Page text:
Instantly, Miller and Bowen both raised their weapons. Aimed at each other. Mexican standoff. The mob of creatures outside kept trying to push and shove their way into the jail.

“Drop it,” said Miller from the other end of her rifle. She was stunned to see her hands were still not trembling. They stared at one another in silence. On the floor, what was left of Wells farted noisily.

“Sorry, Sheriff,” said Bowen. He grinned. “That prick has been looking for a way to get shot since he cracked my skull. I was just, you know, helping out.”

“You’re still my prisoner, Scratch. Put down your weapon!”

“What, so you can lock me in that cell again to get eaten alive by them things?” He gestured toward the door behind her. “You saw that that son of a bitch did to Needles a minute ago. He flat out had that coming. Like you said, we got to work together. Now come on, they’ll be on us again soon enough.”

Miller applied a small amount of pressure to the trigger. The Remington seemed to vibrate. She was about to fire when she saw a hulking creature appear behind Bowen. Miller rapidly shifted her aim and shot the tall, thin zombie just before it bit down on Bowen’s neck. It flew backwards.

Bowen’s gun discharged. His shot was a half second behind her own. Miller found herself spinning, with pain in her left shoulder that bordered on unbearable. She went down hard, hit the tiles. Her small body slid through slimy gore and entrails. She ended up several feet away, face down. She passed out.

Miller woke up to a buzzing sound. Her right eye wouldn’t open, it was crusted shut and covered with blood. Her left shoulder hurt like blazes. Someone was talking to her, but she couldn’t understand—the shooting had damaged her ears. She could feel pressure on her shoulder. She looked up to see Bowen kneeling over her.

“You awake, Sheriff?” she heard Bowen saying from a distance. “You’re one tough bitch, I’ll tell you that.”

“What happened,” she managed. Her voice sounded far away.

“We made it,” he announced. “I shored up the hole in the wall with some of the lumber, pumped a few rounds into some of those miserable fucks, and then they just kinda went away. Thought you died a couple of times, but sure as shit, you made it.”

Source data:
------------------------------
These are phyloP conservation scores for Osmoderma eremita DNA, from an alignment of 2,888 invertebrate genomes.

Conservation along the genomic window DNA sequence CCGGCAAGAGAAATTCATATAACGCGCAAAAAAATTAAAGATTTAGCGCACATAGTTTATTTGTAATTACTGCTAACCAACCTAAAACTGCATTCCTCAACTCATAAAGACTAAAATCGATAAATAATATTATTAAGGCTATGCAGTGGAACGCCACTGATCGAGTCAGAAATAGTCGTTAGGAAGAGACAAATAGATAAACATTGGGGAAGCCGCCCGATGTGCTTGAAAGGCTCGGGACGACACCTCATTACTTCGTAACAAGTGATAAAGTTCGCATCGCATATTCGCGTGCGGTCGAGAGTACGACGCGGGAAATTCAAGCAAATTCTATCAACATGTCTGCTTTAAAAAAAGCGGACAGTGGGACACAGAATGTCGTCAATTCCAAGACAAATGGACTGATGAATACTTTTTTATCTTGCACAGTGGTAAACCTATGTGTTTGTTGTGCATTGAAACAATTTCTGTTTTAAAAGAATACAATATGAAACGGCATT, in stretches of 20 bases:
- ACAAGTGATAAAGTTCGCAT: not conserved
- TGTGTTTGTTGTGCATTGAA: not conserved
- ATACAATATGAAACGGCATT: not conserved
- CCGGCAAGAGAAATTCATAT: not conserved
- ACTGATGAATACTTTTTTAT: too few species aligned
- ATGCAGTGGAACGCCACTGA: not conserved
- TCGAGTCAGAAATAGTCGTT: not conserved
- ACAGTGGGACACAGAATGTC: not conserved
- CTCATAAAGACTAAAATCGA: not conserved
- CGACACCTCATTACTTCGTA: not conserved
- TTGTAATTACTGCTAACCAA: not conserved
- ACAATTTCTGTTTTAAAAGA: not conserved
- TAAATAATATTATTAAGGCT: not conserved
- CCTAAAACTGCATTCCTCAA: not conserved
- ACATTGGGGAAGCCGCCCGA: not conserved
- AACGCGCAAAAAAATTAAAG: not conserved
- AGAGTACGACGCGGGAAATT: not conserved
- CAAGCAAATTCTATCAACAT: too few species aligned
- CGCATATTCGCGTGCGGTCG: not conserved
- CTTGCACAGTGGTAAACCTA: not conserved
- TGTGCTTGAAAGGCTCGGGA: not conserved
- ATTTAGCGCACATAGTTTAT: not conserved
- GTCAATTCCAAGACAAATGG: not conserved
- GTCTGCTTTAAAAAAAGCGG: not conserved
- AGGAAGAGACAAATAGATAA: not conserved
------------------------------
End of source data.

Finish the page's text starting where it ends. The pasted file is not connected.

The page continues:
He finished tying the bandage around her arm, stood, and picked up a shotgun.

“Now here’s the way this is going to work. I’m gonna get you outside, into your truck, and put the keys in your hand. Then I’m gonna hop on my ride and get the ever-lovin’ fuck out of here. After that, you’re on your own. Deal?”

“You killed Wells,” she protested, without much conviction.

“Come on, Sheriff. Let’s let bygones be bygones. He had it coming, and you know it. Besides, what are you gonna do, arrest me?” He held the shotgun casually, and smiled.

“I saved your life.”

“Yes you did, much obliged. So now I’m gonna save yours, and we’ll be even.” He hefted her off the floor. “God, you are a sight, Sheriff. If I didn’t know better, I’d think you was one of them zombies.” Bowen slung a shotgun over his shoulder, carried her past the decomposing bodies. It was early morning outside. They went out the back door.

The dead lay everywhere. Wells had a hell of an aim, that was sure, because hardly one had his head anymore. The stench was unbearable, but Miller was too weak to vomit. The first hint of the sun peaked out over pines to the east, bringing a bone-chilling wind. She felt cold, colder than she’d ever been before. It was the loss of blood, she knew it, but she couldn’t do much of anything. Miller shivered.

Bowen opened the door to her cruiser, a worn brown-and-white Ford Blazer, and shoved Miller inside. He got her feet and hands situated on the pedals and wheel, took the keys from her gun belt. He inserted them into the ignition, started it up.

“There, I done what I promised. Good luck, and thanks for saving my ass.”

“Scratch,” she began, “I could die without your help.”

“Oh, quit bitchin’, Sheriff.”

He closed the door with a slam, strolled over to his impounded Harley. Her ears were still ringing. She watched Bowen through the windshield as he stepped on the starter, saw him gun the engine and shake a bit when it roared into life. And then a hulking zombie came out of nowhere. It jumped up behind Bowen, kind of like it was going for a joy ride, then chomped down on his neck. Bowen’s eyes popped open, all funny and wide. Blood sprayed his face. The motorcycle went over sideways, taking Bowen and the huge zombie with it. His boots kicked. The motor kept roaring. She couldn’t hear if he screamed.

Moments later the zombie reappeared. It looked up at her, Bowen’s blood dripping from yellow, broken teeth. It rose up, lumbered towards her. Miller had a moment of clarity. Her adrenaline kicked in. She let her hand fall on the gearshift, slammed it into drive. The Blazer surged forward. The zombie didn’t flinch. It went down and thump thump she drove clean over it.

Swerving like a drunk teen on prom night, she made her way roughly out onto the open highway. Sheriff Miller didn’t know what she would find out there in what was left of the world, but she knew that she had a job to do.

And no fucking zombies were gonna stand in her way.